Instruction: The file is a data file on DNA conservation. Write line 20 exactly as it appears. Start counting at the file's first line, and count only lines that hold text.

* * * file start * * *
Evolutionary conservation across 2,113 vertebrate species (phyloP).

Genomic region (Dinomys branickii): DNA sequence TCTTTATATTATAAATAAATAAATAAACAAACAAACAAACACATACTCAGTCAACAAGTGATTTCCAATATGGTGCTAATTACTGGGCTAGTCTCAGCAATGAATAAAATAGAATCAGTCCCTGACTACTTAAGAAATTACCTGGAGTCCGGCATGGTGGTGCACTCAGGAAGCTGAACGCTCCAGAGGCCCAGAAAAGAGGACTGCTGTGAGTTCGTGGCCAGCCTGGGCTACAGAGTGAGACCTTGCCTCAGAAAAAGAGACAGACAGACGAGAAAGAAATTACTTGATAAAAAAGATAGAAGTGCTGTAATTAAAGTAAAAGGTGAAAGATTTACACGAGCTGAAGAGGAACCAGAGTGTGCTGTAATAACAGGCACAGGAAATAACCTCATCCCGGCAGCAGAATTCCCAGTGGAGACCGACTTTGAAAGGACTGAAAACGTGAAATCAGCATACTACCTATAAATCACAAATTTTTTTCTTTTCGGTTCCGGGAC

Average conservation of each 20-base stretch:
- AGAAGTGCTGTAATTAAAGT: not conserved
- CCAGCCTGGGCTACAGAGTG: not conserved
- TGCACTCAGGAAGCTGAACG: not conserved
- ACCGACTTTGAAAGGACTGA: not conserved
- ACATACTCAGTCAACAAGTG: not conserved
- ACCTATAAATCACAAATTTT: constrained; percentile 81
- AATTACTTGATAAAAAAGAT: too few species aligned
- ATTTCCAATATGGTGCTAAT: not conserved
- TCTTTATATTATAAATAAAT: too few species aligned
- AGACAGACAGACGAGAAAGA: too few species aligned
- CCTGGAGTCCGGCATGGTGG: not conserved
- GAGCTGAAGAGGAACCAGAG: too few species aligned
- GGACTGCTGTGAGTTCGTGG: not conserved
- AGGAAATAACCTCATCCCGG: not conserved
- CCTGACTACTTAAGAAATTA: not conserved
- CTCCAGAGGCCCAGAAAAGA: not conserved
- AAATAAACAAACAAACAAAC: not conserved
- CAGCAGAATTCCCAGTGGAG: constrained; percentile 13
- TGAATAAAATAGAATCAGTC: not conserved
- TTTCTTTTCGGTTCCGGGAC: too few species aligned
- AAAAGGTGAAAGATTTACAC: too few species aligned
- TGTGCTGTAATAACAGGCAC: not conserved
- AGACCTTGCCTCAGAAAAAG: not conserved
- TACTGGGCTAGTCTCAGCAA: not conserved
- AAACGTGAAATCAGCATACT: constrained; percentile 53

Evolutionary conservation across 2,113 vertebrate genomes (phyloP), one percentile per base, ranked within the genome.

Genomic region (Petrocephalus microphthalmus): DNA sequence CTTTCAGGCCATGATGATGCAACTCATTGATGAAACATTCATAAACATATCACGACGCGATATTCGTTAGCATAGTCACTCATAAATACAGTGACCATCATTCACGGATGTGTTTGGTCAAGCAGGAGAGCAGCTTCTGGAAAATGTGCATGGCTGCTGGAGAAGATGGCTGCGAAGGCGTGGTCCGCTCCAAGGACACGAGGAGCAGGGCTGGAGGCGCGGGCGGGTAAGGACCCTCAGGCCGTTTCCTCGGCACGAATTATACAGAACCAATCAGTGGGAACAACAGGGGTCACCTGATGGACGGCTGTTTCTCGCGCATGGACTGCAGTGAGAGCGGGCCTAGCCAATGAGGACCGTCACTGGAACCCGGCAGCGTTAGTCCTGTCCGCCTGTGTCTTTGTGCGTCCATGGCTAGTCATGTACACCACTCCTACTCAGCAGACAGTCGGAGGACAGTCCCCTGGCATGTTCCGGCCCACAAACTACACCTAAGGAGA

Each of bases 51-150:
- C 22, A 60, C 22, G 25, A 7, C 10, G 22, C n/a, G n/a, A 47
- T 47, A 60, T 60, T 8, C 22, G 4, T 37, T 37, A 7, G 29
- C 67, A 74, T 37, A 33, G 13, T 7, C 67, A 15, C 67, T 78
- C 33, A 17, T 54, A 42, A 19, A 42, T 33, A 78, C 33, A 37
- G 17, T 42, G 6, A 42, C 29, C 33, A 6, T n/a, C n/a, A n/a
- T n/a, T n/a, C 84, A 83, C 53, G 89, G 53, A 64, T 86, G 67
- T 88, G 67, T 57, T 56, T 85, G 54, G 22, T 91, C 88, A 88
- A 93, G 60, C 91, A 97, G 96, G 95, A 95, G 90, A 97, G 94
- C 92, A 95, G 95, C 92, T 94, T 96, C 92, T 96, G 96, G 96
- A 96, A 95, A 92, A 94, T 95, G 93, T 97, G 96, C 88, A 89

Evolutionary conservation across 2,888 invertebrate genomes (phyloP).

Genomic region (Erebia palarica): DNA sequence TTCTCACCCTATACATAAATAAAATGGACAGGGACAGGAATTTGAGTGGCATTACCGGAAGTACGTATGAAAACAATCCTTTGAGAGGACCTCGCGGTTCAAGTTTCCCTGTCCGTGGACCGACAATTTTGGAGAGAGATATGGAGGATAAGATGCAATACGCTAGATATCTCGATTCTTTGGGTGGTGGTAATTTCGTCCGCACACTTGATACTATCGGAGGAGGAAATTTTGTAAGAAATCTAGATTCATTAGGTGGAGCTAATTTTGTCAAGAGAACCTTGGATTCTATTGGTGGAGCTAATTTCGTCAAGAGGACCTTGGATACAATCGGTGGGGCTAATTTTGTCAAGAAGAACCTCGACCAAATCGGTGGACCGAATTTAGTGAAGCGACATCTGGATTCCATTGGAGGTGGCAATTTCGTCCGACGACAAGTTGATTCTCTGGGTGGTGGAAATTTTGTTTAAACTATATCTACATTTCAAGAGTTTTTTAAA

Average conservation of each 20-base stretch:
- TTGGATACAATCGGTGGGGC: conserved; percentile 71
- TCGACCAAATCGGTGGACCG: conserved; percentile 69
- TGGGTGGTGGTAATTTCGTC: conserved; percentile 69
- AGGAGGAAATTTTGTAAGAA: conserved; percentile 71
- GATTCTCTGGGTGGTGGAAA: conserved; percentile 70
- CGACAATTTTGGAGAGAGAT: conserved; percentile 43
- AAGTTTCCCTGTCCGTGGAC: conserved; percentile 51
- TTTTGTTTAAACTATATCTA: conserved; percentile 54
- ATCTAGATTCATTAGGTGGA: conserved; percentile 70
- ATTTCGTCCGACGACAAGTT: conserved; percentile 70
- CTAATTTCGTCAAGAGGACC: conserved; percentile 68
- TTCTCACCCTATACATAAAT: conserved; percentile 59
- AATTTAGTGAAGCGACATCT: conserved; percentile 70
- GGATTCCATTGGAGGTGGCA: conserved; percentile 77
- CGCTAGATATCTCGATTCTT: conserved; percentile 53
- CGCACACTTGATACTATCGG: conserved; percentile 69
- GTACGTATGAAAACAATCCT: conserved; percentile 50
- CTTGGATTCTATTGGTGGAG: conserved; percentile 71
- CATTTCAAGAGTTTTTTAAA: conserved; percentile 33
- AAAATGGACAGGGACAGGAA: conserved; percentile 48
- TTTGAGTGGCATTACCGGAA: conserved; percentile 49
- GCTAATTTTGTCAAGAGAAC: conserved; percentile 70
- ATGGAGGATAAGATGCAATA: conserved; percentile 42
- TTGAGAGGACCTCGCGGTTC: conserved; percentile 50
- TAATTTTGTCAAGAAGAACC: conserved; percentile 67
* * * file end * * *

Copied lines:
- AAATAAACAAACAAACAAAC: not conserved